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Bard Center for Environmental Policy to Offer Three Continuing Education Courses in January



Darren O'Sullivan
845-758-7649
osullivan@bard.edu
01-21-2012

ANNANDALE-ON-HUDSON, N.Y. — This January, the Bard Center for Environmental Policy (Bard CEP) is offering the public three intensive continuing education courses on international and domestic environmental policy topics. The courses, Private Land Conservation: A Primer and the Role of Agriculture; Slow Water for Sustainable Development: Oaxaca; and Energy and Environment in Asia are part of Bard CEP’s January term for its master’s students. A limited number of spaces are open to the public. The courses take place January 21–February 1 and can be taken for credit (2 credits each) or for certificate (smaller fee) and are open to the public. 

The deadline to sign up for the Oaxaca course, which takes place in Oaxaca, Mexico, is December 14, and the certificate fee is $1,000 plus plane fare. The land trust and Asia courses both take place at Bard College and the deadline to register is January 11. The land trust course fee (certificate) is $550. The Asia course fee (certificate) is $600, which includes the registration fee for the coordinating conference on Waters, Forests and Communities in Asia. All courses can be taken for Bard College credit, and doing so will add on a $2,200 fee for two credits. For more information on the course or to register, contact Josephine French at jofrench@bard.edu or 845-758-7085 or visit www.bard.edu/cep.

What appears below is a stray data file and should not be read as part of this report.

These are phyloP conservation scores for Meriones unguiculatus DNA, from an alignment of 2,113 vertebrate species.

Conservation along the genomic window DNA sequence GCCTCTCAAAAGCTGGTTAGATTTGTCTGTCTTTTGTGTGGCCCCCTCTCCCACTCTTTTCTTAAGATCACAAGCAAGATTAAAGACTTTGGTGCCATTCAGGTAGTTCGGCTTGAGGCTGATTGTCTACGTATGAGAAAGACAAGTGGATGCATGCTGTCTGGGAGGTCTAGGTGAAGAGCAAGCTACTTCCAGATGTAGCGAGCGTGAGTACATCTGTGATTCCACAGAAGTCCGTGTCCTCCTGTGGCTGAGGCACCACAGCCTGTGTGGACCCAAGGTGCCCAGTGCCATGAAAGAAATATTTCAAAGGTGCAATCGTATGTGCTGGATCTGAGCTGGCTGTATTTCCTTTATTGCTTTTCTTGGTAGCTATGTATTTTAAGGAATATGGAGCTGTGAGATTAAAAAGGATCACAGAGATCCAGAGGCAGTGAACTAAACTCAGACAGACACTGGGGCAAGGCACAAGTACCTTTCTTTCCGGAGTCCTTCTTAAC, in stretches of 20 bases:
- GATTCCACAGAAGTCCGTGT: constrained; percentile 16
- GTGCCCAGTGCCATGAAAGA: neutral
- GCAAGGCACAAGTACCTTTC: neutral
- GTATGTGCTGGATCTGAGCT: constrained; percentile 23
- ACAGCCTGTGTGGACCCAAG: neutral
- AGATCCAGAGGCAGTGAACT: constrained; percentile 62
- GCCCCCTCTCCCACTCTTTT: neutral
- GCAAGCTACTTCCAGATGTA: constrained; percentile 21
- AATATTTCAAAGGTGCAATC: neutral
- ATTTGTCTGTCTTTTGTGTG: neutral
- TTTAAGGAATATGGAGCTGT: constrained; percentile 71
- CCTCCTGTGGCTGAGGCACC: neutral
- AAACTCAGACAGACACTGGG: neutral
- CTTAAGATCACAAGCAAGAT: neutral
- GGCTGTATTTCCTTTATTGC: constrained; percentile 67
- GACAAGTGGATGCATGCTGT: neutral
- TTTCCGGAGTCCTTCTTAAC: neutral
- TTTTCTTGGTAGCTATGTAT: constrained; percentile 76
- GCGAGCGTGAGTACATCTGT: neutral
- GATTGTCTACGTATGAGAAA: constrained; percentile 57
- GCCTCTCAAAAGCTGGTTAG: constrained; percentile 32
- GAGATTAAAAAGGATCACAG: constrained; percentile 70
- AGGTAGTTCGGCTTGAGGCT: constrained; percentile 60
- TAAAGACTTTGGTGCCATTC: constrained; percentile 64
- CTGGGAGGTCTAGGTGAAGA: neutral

Private Land Conservation: A Primer and the Role of Agriculture

Several Bard CEP graduates direct or work at land trusts in the Hudson Valley and beyond. How do land trusts work, how effective are these organizations in preserving ecosystem services, and how will their initiatives be affected by climate change? This short course will be broken into sections; the first five days will provide an intensive look at land trusts in terms of their history, structure, legal mandates, funding, strategies, purchase and easement agreements, monitoring and enforcement, and community engagement. Students will acquire a thorough understanding of the role of land trusts in land conservation. The balance of the course will consider how the growing interest in local food and sustainable agriculture is impacting the mission of land trusts. 

Professor: Judy Anderson is a consultant and trainer who works with land trusts across the Northeast, on climate change issues, internal system and board/governance development, leadership development, fundraising strategies, communication and outreach, cooperative visioning and program implementation, and land protection and stewardship details and transactions.


Slow Water for Sustainable Development: Oaxaca*

Bard CEP has a longstanding partnership with the Institute for Nature and Society (INSO) in